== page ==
gary_farrell_hallberg_vineyard_pinot_noir_nv2013 Gary Farrell Pinot Noir Hallberg Vineyards: Retail: $55. When the kind people at Gary Farrell suggested that this might be a good wine for my piece on wines to pair with Texas BBQ. Well, my first instinct was “Huh?!? Pinot with BBQ?” But with deeper contact, I noticed a much deeper wine. Holy cow. Bright cherry fruit on the nose with just a hint of earth and tobacco. On the palate, though, this wine is incredible: fruity and rich, but with more than its fair share of depth, body, and substance. OK. Wow. Outstanding. 92-94 Points.

14_maffei-zin_product2014 Gary Farrell Zinfandel Russian River Valley Maffei Vineyard: Retail $50. I believe this is the fourth vintage of this wine and having tried the previous three, this might indeed be the best. It is still a bit closed initially, but after just a bit of time in the glass, this really takes off. The wine is full of wonderful fruit of mostly blue and black berries (with a few red ones thrown in) then wave after wave of complexity. Plenty of spice, accented with shades of eucalyptus and clove. I really could go on for a while listing off descriptors for this wine as there are so many aspects to it. But I won’t. Instead, I am going to poor another glass, and then another. And then I will rue the last drop that dribbles out of the neck. This is easily my favorite Zinfandel, and there are many other wines of any variety or style that I would chose over it. Outstanding+. 94-96 Points.

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About the drunken cyclist

I have been an occasional cycling tour guide in Europe for the past 20 years, visiting most of the wine regions of France. Through this "job" I developed a love for wine and the stories that often accompany the pulling of a cork. I live in Houston with my lovely wife and two wonderful sons.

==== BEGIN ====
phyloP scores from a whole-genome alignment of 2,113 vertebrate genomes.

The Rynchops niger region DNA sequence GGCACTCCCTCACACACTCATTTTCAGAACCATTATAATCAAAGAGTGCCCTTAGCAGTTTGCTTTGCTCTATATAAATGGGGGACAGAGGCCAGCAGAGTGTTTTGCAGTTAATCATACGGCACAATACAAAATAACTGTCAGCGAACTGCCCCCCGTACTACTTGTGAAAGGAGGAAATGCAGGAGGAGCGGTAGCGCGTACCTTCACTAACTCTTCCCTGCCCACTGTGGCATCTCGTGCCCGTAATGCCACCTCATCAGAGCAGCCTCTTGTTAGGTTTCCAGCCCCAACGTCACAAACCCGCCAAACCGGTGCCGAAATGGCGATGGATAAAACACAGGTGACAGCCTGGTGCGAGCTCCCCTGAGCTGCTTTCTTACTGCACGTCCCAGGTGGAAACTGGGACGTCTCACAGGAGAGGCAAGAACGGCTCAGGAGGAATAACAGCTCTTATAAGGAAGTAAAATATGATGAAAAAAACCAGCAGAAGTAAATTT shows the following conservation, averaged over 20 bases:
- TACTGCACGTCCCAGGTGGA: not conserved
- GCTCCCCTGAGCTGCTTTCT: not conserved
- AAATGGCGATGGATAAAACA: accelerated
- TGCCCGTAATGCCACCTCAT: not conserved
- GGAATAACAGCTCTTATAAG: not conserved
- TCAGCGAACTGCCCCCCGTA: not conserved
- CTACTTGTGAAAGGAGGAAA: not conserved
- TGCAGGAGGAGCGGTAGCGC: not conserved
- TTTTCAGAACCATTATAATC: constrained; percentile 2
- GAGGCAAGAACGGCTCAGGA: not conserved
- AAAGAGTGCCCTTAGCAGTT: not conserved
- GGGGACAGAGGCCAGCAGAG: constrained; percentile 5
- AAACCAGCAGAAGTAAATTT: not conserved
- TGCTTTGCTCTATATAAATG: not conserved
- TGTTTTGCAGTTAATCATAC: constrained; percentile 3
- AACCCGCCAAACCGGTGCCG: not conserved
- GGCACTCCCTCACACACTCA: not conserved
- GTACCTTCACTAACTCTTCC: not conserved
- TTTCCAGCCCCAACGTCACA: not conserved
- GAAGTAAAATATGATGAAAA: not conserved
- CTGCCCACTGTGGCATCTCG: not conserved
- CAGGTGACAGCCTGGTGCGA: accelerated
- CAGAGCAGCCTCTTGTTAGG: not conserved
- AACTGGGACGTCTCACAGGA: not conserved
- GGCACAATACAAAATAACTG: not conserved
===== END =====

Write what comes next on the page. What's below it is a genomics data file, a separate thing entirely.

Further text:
This entry was posted in Cabernet Franc, Cabernet Sauvignon, Malbec, Merlot, Pinot Noir, Wine, Zinfandel. Bookmark the permalink.

13 Responses to Delving into Texas BBQ (Well, the Wines, Anyway)

  1. You should head north to Fredricksburg, TX. They’ve got several good wine stops there! We were stationed in San Antonio for 5 1/2 years.

    Liked by 1 person

  2. You better learn fast..pressure is on!

    Liked by 1 person

  3. Hang in there! We’ll teach you Texas BBQ soon enough. I’ve got a HUGE full brisket with fat cap from our newest 1/4 grass-fed cow we picked up from the meat locker last week. Figuring that’s about a good 12-16 hours smoke on the grill. I can’t drink reds, but damn I can drink micro-brews here in micro-brew capital! But your white suggestions go great with all the crab and fish we catch on the coast!

    Liked by 1 person

  4. linnetmoss says:

    I shudder to imagine what they think of vegetarians. But kudos to you for drinking wine with barbecue. Would you deplore a sparkling zinfandel?

    Liked by 1 person

  5. Brianne says:

    Jeff, would love to hear how you got into wine judging…..it is an arena I am looking to enter….I will send you a private message. In the mean time, enjoy the BBQ!

    Like